This is a 3 day per week, well-rounded program that is effective despite limited equipment. Expect a healthy mix of movement patterns with an emphasis on compound (multi-joint) movements that give you the best bang for your buck.

Due to the efficacy of these movements, we don’t need to perform a whole lot of exercises, but you can certainly expect to see your strength improve throughout the plan.

This is a great choice for beginner or advanced lifters and is ideal for anybody with a home gym.

Conditioning/Hinge Focus for BJJ

Electrum Performance Conditioning/Hinge Focus for BJJ training

Our aerobic and glycolytic energy systems are a large part of what is considered “conditioning.”

In this 4 day per week plan, we will focus on these 2 energy systems while focusing on the hinge movement pattern.

While steady state cardio may not be the most fun, it allows us to experience better recovery between rounds on the mats. It can also enhance our recovery between training sessions.

You do not need to push this modality extremely hard, especially if you are already getting a significant amount of mat time. While performing steady state cardio, you should be at a pace where you can manage to talk with some effort.

The hinge pattern is mostly covered between our snatch grip RDL, conventional deadlift, and kettlebell swings this month. These are great exercises to develop total body strength and even contribute to finishing mechanics in many submissions.

While these can be brutal exercises to focus on, they pay some of the best dividends once you manage to make some consistent progress. Try to hit the deadlifts when you’re as rested as possible, and enjoy pulling some heavy weight!

Grow Your Glutes

Electrum Performance Grow Your Glutes training program

This is an evidence-based approach to building your glutes led by strength coach Alex Sterner.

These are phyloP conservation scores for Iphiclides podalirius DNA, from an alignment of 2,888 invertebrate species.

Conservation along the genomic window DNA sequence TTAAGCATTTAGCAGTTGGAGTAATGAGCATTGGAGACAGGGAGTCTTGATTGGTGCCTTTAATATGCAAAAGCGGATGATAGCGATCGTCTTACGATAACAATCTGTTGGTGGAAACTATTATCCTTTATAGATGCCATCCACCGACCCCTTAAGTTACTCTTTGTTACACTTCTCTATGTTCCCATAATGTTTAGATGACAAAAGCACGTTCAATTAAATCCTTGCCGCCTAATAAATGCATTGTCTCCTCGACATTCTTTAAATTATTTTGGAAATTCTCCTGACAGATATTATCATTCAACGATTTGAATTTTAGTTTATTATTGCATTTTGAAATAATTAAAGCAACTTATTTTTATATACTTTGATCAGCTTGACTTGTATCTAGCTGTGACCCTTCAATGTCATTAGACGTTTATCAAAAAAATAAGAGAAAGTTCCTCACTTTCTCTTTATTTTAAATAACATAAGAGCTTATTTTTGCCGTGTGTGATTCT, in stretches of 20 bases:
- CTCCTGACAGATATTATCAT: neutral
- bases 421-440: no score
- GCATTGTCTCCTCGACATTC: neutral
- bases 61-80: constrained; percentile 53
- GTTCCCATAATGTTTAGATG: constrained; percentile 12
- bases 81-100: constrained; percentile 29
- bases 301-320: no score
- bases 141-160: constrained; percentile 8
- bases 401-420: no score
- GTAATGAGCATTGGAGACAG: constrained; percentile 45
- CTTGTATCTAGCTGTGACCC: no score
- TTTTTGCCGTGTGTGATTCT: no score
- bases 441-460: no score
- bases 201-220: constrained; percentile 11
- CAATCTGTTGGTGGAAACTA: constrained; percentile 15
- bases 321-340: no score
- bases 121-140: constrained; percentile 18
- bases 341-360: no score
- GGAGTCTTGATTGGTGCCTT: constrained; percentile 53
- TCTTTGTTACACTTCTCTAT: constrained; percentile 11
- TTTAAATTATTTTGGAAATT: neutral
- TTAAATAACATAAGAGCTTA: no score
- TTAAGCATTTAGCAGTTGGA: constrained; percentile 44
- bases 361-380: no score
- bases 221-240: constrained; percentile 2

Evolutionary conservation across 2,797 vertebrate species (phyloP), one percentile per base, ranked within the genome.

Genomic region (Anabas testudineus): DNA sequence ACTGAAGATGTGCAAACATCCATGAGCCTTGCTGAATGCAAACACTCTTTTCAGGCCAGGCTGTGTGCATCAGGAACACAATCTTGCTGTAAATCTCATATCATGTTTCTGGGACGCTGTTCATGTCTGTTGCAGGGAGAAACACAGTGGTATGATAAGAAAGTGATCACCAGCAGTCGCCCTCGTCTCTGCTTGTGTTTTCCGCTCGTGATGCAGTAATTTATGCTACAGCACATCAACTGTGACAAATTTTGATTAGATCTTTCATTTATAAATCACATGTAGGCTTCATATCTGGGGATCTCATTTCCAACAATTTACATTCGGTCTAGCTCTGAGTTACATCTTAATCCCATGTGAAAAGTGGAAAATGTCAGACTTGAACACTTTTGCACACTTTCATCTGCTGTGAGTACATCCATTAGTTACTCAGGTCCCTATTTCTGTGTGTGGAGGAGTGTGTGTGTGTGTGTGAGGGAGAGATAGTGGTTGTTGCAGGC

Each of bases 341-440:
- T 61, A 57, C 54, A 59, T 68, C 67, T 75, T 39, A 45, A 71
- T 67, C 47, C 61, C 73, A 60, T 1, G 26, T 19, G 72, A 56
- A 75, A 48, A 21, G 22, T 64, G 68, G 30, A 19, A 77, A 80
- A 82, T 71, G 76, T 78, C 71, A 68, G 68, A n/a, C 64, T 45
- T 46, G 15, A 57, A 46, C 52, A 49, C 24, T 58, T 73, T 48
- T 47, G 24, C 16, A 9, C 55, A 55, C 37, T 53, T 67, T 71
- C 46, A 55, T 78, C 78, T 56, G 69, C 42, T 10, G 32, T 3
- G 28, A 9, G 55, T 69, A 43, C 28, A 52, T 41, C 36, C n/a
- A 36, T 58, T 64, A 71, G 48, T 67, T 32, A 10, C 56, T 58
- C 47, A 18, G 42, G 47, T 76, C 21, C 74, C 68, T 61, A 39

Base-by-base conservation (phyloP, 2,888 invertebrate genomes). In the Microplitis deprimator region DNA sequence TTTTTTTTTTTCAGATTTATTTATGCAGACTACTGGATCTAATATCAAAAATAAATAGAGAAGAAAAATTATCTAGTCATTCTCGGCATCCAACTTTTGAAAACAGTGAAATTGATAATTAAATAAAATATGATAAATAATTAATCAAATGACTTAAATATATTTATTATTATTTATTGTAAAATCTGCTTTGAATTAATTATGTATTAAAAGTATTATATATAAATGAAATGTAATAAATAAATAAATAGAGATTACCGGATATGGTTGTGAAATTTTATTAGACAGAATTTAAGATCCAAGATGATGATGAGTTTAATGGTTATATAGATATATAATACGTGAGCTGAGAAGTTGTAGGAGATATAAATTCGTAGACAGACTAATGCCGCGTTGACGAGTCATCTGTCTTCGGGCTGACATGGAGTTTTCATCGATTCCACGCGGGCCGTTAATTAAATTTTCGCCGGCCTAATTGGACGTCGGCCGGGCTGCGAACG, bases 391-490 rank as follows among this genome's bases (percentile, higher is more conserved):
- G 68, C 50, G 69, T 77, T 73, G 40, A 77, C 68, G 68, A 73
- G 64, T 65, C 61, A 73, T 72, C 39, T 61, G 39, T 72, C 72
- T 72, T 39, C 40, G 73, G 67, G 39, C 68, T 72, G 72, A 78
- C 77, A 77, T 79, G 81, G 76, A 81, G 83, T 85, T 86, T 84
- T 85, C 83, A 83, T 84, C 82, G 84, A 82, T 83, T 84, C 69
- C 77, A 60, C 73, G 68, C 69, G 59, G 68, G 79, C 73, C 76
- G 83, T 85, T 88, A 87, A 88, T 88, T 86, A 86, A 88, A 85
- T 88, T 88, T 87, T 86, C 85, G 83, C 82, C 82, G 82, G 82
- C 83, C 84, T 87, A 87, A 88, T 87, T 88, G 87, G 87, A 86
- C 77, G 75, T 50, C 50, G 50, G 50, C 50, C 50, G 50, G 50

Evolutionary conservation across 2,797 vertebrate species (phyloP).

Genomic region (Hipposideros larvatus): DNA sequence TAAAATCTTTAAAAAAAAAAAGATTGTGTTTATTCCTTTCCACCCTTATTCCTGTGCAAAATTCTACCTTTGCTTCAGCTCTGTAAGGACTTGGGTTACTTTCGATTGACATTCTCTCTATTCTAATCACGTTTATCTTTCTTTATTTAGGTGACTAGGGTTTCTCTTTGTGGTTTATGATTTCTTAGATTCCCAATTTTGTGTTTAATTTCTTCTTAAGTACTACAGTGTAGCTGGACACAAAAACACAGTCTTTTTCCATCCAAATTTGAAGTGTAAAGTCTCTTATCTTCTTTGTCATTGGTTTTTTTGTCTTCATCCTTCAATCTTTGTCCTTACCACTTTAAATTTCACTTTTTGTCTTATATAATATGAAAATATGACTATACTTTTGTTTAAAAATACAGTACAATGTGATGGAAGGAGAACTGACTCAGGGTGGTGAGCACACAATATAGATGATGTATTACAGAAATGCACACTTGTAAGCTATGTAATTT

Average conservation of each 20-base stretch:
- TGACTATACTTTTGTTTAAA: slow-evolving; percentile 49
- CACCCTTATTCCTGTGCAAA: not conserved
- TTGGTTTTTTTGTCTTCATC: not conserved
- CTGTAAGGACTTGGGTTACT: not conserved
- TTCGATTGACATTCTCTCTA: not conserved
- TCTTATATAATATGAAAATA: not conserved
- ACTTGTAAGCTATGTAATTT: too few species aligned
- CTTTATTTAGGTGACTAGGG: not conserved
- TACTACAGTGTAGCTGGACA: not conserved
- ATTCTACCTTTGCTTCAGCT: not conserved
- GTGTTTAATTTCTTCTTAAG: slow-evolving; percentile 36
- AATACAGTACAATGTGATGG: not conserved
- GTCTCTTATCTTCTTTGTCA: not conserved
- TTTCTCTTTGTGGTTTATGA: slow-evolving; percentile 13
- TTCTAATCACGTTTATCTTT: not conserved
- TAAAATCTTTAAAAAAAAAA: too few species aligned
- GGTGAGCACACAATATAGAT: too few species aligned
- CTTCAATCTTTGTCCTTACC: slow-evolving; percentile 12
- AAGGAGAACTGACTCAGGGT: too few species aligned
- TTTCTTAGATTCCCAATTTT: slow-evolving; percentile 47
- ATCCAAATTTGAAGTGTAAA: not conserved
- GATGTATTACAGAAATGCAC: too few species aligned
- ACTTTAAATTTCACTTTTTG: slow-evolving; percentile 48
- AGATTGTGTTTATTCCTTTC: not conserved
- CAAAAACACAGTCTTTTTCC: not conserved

You won’t just learn the same techniques that have been regurgitated over and over online. Alex has worked with hundreds of physique athletes with the specific goal of building the glutes. He acquired his experience operating the Glute Lab by Bret Contreras, the world’s foremost expert on glute training.

He spent a lot of time training clients and growing their glutes, but he was also being actively trained by Bret at the same time. They conducted monthly reviews on emerging glute research and were constantly testing and refining techniques to give clients the most effective tools to accomplish their goals.

The culmination of these efforts was the 4 day per week Grow Your Glutes program. It is a different training approach from what you’re used to, so expect to see different results than what you’ve seen in the past!

Everything Rhymes With Core

Electrum performance Everything Rhymes With Core training

Everyone knows that it’s important to train your core, but there are 2 major hurdles:

  1. Many of us don’t like training our core.
  2. There is no conclusive definition of what the “core” is or how to best train it.

At Electrum Performance, we like a very inclusive definition:

A core exercise is any movement that challenges the stability and bracing of the “pillar” of our body — the shoulders, spine, and pelvis.

This 3 day per week plan includes some of our favorite compound movements, followed by exercises that stress your pillar in unique and fun ways that will transfer well to your stability and safety on the mats.

Electrum Performance Programming in the SugarSHOP

Ready to start your next training regimen? Check out our individual programming available in the SugarWOD Marketplace.